If you had the chance to save 7,900 lives every year and prevent 1.8 million annual asthma attacks in children, would you take it?
That is the very question before the U.S Environmental Protection Agency (EPA) and the White House now as we are nearing the final deadline for updated national health-based smog air quality standards.
Smog is a deadly pollutant that contributes to asthma attacks, early deaths, missed school days for kids and more harmful impacts to human health.
- Strong, health-based smog standards would save the lives of 7,900 Americans each year.
- Strong, health-based smog standards would prevent 1.8 million annual asthma attacks in children.
- Strong, health-based standards are essential to ensure that all Americans know whether the air in their neighborhoods and communities is safe to breathe – through the “truth in labeling” that links our nation’s air pollution monitoring system with air quality standards anchored in medical science.
It is well established that our nation’s health-based standards are the very bedrock of our nation’s clean air laws – saving lives and empowering communities with critical air quality information.
What is standing in the way of saving lives and ensuring healthier air for our families and children? A well-funded “sky is falling” campaign by polluters and other naysayers. These big emitters claim that our nation cannot afford protective smog standards. These opponents also attack the science that shows the need for a stronger smog standard, in direct opposition to the more than one thousand peer-reviewed studies that EPA considered while working on updating the health-based standard.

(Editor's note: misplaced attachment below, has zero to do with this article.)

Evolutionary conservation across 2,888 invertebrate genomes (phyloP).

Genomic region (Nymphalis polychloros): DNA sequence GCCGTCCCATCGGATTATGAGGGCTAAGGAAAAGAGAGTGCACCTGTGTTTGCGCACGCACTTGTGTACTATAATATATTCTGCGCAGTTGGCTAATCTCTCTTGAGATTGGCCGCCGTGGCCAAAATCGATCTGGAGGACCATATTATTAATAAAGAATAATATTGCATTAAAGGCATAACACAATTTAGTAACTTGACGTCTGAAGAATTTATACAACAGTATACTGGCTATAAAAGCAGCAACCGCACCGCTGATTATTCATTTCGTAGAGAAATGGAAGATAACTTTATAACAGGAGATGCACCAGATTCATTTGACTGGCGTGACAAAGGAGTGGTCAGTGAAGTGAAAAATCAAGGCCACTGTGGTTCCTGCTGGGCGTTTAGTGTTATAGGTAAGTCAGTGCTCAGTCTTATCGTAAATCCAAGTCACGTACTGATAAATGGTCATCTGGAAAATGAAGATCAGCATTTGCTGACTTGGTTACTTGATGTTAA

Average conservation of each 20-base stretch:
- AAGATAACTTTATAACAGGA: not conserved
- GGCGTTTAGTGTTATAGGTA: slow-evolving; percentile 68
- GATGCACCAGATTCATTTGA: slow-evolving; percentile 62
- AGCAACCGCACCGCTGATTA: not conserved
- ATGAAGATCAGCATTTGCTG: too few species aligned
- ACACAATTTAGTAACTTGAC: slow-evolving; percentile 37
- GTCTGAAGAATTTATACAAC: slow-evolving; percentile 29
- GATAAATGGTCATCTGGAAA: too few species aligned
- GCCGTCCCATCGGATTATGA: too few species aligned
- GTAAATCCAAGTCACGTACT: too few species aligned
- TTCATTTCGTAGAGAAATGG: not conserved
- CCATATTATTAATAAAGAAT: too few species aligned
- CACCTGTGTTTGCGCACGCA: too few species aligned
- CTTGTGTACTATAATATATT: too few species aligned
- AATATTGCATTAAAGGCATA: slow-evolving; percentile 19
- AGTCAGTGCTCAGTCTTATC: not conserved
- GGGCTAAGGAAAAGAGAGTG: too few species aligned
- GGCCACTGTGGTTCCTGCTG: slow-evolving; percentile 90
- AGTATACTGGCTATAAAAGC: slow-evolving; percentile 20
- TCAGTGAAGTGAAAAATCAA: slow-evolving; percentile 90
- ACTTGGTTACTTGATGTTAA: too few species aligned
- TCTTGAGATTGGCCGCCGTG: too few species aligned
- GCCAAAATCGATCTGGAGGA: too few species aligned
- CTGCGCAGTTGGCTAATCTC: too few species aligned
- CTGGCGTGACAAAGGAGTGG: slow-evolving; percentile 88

Unfortunately, these “sky is falling” claims are all too familiar. Claims questioning science and fear mongering over economic impacts have been made almost every time we talk about the need for stronger clean air protections – and they have never borne out. Clean air benefits outweigh costs of implementation by about 30 to one, according to a landmark study assessing the Clean Air Act.
It’s worth recalling the outlandish claims made by opponents of the 1997 smog standard. A key Senator from Michigan warned that health-protective smog standards would cause hair salons to go out of business. You’ve probably noticed that we still have a lot of hair salons in America. We also have a lot less smog – and that has saved a lot of lives.
But we could do much better. That’s why I hope that EPA and White House will take this opportunity to lead on clean air — and to ensure longer, healthier lives for millions of Americans in this generation and the next. Let’s save lives. Let’s protect our children and our communities. Let’s rise above the “sky is falling” rhetoric and work together to ensure the sky is clearing — putting medical science, healthy families and health communities first.